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The Niyamas Are Your Ticket to Inner Peace (Here’s Why)

The Niyamas are a part of the Eight Limbs of Yoga, which is a set of guidelines defined by Patanjali (an ancient Indian sage) in a sacred text called The Yoga Sutras.
As the second limb of this eight-fold path, the Niyamas describe ways to examine oneself in order to find inner peace and happiness.
The Niyamas are directly translated as “positive duties and observances.” In contrast to the Yamas (which are guidelines as to how to live and act in relation to other people), the Niyamas are more about looking inward.
The purpose of looking inward and observing how you relate to yourself in the world is to discover your true self. Therefore, applying the Niyamas to your life is a great way to look at yourself as if you were an outsider peaking in.
Are you really living to your fullest potential? Are you doing the best you can for yourself and others around you?
Each Niyama can help you discover the answers to these questions and more so that you can deeply learn about yourself and live in the most joyful and fulfilling way possible.
Learn more about the path Patanjali described: The Eight Limb Path Explained in this Beautiful Yoga Video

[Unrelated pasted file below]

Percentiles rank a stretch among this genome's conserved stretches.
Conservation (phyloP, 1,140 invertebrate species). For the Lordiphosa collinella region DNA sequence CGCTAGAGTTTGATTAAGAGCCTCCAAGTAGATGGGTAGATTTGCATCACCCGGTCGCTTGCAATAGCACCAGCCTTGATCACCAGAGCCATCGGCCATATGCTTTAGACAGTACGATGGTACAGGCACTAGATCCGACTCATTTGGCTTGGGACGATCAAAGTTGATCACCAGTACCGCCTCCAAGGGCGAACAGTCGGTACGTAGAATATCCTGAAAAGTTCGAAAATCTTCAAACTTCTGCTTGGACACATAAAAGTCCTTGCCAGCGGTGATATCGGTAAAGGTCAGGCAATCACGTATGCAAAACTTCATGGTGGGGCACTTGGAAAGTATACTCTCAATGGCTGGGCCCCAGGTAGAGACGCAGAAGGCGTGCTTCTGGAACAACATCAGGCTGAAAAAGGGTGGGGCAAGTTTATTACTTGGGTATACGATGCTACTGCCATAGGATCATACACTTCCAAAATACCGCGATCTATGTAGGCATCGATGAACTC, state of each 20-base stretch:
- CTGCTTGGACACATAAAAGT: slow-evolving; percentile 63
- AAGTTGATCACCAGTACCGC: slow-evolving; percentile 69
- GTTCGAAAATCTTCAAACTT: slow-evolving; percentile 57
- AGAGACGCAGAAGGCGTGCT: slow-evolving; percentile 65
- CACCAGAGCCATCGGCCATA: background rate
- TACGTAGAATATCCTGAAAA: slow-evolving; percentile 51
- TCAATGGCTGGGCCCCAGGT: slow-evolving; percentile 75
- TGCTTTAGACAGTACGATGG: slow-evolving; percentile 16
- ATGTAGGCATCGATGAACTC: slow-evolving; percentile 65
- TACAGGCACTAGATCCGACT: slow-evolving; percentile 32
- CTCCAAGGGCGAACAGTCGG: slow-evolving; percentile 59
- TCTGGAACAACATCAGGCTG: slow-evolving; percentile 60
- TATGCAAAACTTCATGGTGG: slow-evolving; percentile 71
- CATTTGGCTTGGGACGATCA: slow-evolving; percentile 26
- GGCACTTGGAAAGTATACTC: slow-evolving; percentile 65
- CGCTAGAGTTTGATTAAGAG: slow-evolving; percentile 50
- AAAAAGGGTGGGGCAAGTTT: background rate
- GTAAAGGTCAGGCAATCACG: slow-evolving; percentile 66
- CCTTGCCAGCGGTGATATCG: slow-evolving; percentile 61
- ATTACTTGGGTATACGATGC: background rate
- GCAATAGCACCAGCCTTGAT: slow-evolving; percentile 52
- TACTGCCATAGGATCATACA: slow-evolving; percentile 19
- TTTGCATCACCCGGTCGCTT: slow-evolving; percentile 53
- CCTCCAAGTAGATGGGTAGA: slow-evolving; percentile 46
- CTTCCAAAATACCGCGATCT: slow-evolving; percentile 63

Understand the Niyamas

Let’s break down each Niyama. There are five – all of which are guidelines as to how we should look inward and observe how we relate to ourselves on a more personal level.

1. Saucha (Purification)

Saucha, also known as purification, represents the clearing and cleansing of the body, mind, and spirit. This clearing creates more space and room in your life for new and better things. In a way, it’s freeing yourself of anything that no longer serves you so that you can find other things that do.
You can also take this niyama quite literally and think of it as keeping on top of your hygiene, which is always a good thing! However, it is also helpful to cleanse your mind and the space around you. Perhaps try to declutter the things in your closet or your office space to help you feel more relaxed.
Keep everything as clear, pure, and simple as possible: This is a great guideline to implement into your lifestyle.

2. Santosha (Contentment)

Santosha, also known as contentment, means being truly happy and content with what you have. It’s essentially the concept that our happiness comes from within.
Life can be very challenging at times, so it is in these moments that practicing this niyama can be the hardest. However, it is important to be able to look at life as a journey and enjoy it as much as possible even during our toughest times.
If you are able to look at the positive over the negative in all types of situations, then you will find that more and more positivity will come into your life.


3. Tapas (Self-Restraint)

Tapas, meaning self-restraint, is all about being self-disciplined. Do you find that you often make promises to yourself that you don’t keep? For instance, do you say, “I’m going to do yoga and meditate every day,” but then you find that you don’t make it past the first week?
This is a fairly common thing that we all do to ourselves regularly, but if we implement a bit of self-discipline, we would definitely get a lot more of our desired goals accomplished.